"The Now Habit is a strategic system, that is, it goes beyond ‘how to’ advice and presents a plan based on the dynamics of procrastination and motivation."
Do you complete some tasks easily, but put off some of your most meaningful work? When you look at your to-do list, are there some tasks that just never seem to move ahead? If so, The Now Habit may be for you.
I’ve long been a fan of productivity and time-management tools. I love to plan, list and categorize. I have a killer filing system and even a label-maker. I’ve read many books to learn what I can about getting work done.
Despite all these tools, some tasks and projects remain harder to move forward than others. This is where The Now Habit comes in. The Now Habit doesn’t just give tools. Neil Fiore takes the time to explain why we procrastinate so we can deal with the root cause, rather than the symptoms. It makes sense that the author is a doctor, as he takes the approach of diagnosing before prescribing.
The Now Habit covers these areas:
Why and how we procrastinate
How to talk to yourself
The importance of play
Tools to support action
Working in your flow state
The Big Idea
"The three major fears that block action and create procrastination are the terror of being overwhelmed, the fear of failure and the fear of not finishing."
Do you procrastinate? Most people do, in some part of their lives. Would you like to stop procrastinating? If the answer is yes, you need to look at the root cause.
Why do you procrastinate? Common answers to this question include “Because I’m lazy” and “Because I don’t feel like doing it.”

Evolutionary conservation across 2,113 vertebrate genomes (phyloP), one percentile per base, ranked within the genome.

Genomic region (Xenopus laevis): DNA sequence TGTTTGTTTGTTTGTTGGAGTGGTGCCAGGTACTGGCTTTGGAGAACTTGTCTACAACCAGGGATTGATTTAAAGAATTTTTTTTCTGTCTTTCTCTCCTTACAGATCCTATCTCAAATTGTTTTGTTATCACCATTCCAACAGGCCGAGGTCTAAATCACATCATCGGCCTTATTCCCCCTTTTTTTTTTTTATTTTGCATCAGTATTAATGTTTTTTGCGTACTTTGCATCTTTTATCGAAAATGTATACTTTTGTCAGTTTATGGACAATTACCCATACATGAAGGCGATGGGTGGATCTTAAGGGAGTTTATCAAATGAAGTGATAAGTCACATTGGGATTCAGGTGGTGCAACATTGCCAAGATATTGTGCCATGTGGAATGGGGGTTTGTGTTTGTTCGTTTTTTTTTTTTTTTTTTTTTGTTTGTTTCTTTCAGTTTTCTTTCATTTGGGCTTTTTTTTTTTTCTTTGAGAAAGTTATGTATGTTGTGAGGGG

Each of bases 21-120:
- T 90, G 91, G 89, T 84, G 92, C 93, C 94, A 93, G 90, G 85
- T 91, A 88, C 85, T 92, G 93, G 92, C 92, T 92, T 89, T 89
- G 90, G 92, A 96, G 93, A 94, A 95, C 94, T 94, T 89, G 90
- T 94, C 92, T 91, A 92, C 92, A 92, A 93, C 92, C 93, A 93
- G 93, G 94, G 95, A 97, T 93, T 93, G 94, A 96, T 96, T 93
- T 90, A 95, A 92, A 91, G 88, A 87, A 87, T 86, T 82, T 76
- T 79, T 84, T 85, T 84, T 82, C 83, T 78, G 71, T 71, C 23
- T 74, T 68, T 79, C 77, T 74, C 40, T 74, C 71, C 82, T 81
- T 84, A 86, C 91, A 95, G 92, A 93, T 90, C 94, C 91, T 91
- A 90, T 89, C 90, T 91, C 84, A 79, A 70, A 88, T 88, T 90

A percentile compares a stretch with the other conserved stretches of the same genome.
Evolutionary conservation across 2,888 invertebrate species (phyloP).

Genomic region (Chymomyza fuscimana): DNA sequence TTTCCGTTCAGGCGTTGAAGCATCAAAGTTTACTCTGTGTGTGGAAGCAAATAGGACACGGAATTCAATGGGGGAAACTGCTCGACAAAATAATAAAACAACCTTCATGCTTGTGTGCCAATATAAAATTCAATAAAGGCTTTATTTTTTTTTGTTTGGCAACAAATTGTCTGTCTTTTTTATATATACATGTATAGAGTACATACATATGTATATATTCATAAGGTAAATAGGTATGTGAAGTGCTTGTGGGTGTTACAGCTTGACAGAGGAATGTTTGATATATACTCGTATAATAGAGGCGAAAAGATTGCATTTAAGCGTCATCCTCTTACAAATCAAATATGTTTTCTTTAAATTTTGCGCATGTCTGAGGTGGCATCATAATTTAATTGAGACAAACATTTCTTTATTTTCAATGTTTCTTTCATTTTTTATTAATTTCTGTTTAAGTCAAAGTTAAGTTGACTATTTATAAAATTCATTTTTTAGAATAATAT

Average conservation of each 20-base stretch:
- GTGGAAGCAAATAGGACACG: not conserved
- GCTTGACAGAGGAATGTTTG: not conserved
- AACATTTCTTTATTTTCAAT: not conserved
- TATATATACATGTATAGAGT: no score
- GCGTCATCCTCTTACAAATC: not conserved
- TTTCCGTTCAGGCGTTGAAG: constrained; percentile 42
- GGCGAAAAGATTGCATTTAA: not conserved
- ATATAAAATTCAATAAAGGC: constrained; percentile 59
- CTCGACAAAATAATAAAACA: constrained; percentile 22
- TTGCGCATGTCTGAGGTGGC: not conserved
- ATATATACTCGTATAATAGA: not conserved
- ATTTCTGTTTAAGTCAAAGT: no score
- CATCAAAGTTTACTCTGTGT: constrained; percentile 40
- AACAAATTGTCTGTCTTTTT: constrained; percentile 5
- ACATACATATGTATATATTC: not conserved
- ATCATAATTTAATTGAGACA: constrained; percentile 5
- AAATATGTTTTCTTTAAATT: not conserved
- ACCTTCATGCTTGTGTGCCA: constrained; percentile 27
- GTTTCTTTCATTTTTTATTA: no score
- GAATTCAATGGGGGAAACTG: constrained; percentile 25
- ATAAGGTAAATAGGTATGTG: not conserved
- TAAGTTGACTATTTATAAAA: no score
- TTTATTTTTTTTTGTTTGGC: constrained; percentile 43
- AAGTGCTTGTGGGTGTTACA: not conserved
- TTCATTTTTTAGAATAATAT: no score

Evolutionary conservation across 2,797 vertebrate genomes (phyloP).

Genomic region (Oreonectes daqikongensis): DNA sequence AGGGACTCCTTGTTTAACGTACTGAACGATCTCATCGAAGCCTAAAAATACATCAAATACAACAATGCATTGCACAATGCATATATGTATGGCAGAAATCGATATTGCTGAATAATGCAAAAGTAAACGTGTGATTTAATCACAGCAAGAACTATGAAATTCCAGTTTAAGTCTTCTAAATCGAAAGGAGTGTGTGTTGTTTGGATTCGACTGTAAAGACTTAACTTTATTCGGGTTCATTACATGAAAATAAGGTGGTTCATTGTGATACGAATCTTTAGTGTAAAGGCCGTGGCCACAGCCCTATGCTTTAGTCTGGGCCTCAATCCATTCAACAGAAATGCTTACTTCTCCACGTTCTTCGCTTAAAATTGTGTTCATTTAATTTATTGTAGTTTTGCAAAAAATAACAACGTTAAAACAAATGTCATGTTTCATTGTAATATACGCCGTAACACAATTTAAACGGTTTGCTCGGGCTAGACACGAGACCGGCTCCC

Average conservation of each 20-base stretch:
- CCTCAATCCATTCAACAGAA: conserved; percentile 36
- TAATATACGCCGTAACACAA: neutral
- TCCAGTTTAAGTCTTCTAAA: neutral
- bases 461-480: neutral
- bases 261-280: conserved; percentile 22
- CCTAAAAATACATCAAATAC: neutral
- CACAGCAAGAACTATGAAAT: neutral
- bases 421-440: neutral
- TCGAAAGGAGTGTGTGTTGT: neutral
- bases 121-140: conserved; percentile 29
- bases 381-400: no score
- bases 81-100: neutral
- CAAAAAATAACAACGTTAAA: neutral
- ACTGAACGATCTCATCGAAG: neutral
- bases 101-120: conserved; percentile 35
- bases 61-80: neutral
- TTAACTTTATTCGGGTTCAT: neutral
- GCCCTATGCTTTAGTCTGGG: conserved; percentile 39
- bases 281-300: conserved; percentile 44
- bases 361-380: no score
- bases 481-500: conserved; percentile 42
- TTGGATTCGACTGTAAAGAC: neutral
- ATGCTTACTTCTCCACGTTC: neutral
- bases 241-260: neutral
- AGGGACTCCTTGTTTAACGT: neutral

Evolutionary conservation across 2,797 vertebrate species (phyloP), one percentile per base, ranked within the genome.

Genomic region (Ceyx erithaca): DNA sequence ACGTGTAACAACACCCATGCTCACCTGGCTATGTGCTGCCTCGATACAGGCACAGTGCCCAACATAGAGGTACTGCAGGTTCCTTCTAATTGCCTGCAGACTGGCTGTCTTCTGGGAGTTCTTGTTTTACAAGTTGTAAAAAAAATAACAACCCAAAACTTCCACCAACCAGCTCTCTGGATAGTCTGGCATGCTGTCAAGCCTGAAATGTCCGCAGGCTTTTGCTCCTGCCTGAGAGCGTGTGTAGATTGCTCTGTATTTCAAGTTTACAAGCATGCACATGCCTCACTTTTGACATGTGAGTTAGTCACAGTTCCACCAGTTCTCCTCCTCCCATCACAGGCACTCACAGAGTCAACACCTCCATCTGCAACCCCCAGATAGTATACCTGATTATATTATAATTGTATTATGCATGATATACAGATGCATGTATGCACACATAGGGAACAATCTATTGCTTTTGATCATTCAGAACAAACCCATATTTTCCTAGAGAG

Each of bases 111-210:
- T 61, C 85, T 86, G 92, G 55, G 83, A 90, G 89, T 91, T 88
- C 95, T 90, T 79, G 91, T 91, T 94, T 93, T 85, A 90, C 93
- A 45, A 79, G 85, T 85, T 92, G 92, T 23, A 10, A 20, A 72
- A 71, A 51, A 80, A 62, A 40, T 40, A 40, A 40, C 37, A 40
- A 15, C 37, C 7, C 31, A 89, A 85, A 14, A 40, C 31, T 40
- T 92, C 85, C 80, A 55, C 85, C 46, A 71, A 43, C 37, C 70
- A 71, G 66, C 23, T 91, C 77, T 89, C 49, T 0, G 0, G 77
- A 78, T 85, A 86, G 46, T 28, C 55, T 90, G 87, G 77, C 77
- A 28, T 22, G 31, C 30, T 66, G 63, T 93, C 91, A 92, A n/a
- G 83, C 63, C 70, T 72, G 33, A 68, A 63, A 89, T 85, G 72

Let’s deal with the first response. Procrastinators, in general, are not lazy. Procrastinators usually get things done on time. However, as they put off starting until the last minute, they often feel rushed, stressed and unhappy with the quality of their work.
Now let’s look at the second reply: “Because I don’t feel like doing it.” This is getting closer to the root cause, but we need to dig deeper. The main reasons we put things off are: fear of being overwhelmed, fear of failure and fear of not finishing. There are other emotional reasons that we may procrastinate, for example, as a way of expressing resentment. By uncovering your true source of procrastination you can deal directly with the issue.
Fear of failure can cause paralyzing procrastination and can therefore lead to failure if not addressed. Clare, a woman in her late twenties, went to see Dr. Fiore as she was terrified her procrastination would lead to her being fired. She feared having her way of working criticized, which echoed her childhood experience of feeling like what she did was never good enough for her parents. Through working on her self-confidence and self-acceptance, Clare changed her image of herself as a procrastinator. As she became her own source of approval, she was able to face work without letting external judgements cause fear and inertia.
Talk to yourself
"As you begin to speak to yourself in a language that focuses on results rather than blame, on choices rather than have to, on what is rather than what you think you should be, you will find that your body and mind cooperate by providing a positive energy free from the unnecessary struggles of the past and negative comparisons with the future."